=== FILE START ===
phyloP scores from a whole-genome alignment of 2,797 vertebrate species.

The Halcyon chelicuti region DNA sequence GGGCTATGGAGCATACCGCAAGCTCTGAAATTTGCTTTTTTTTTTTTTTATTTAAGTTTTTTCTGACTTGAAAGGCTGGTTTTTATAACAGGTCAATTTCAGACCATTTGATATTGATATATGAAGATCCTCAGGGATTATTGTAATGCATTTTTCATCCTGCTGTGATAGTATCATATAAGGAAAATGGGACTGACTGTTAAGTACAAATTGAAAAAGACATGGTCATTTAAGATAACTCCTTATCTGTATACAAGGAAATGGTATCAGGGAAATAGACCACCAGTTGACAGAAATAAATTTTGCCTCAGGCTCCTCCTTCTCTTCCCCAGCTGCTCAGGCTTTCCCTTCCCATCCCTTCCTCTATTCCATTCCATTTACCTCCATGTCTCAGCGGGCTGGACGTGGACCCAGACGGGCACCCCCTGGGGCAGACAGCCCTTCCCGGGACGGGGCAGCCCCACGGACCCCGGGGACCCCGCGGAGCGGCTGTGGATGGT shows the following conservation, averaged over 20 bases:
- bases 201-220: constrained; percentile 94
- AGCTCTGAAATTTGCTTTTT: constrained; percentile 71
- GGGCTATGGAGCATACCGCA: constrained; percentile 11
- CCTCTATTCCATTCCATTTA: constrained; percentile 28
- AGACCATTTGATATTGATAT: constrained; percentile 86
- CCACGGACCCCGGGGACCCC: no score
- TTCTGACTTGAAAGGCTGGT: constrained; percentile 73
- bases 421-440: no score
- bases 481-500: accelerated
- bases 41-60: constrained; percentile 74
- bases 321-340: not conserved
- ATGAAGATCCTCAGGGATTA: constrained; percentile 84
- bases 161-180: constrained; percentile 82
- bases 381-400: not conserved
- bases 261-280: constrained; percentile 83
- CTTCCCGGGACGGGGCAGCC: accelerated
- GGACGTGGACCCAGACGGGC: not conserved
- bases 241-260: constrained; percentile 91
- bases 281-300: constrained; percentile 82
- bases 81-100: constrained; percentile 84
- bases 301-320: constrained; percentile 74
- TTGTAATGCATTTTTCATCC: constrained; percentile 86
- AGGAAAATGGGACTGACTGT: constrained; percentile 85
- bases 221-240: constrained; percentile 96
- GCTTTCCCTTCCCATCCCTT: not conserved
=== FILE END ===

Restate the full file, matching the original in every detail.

phyloP scores from a whole-genome alignment of 2,797 vertebrate species.

The Halcyon chelicuti region DNA sequence GGGCTATGGAGCATACCGCAAGCTCTGAAATTTGCTTTTTTTTTTTTTTATTTAAGTTTTTTCTGACTTGAAAGGCTGGTTTTTATAACAGGTCAATTTCAGACCATTTGATATTGATATATGAAGATCCTCAGGGATTATTGTAATGCATTTTTCATCCTGCTGTGATAGTATCATATAAGGAAAATGGGACTGACTGTTAAGTACAAATTGAAAAAGACATGGTCATTTAAGATAACTCCTTATCTGTATACAAGGAAATGGTATCAGGGAAATAGACCACCAGTTGACAGAAATAAATTTTGCCTCAGGCTCCTCCTTCTCTTCCCCAGCTGCTCAGGCTTTCCCTTCCCATCCCTTCCTCTATTCCATTCCATTTACCTCCATGTCTCAGCGGGCTGGACGTGGACCCAGACGGGCACCCCCTGGGGCAGACAGCCCTTCCCGGGACGGGGCAGCCCCACGGACCCCGGGGACCCCGCGGAGCGGCTGTGGATGGT shows the following conservation, averaged over 20 bases:
- bases 201-220: constrained; percentile 94
- AGCTCTGAAATTTGCTTTTT: constrained; percentile 71
- GGGCTATGGAGCATACCGCA: constrained; percentile 11
- CCTCTATTCCATTCCATTTA: constrained; percentile 28
- AGACCATTTGATATTGATAT: constrained; percentile 86
- CCACGGACCCCGGGGACCCC: no score
- TTCTGACTTGAAAGGCTGGT: constrained; percentile 73
- bases 421-440: no score
- bases 481-500: accelerated
- bases 41-60: constrained; percentile 74
- bases 321-340: not conserved
- ATGAAGATCCTCAGGGATTA: constrained; percentile 84
- bases 161-180: constrained; percentile 82
- bases 381-400: not conserved
- bases 261-280: constrained; percentile 83
- CTTCCCGGGACGGGGCAGCC: accelerated
- GGACGTGGACCCAGACGGGC: not conserved
- bases 241-260: constrained; percentile 91
- bases 281-300: constrained; percentile 82
- bases 81-100: constrained; percentile 84
- bases 301-320: constrained; percentile 74
- TTGTAATGCATTTTTCATCC: constrained; percentile 86
- AGGAAAATGGGACTGACTGT: constrained; percentile 85
- bases 221-240: constrained; percentile 96
- GCTTTCCCTTCCCATCCCTT: not conserved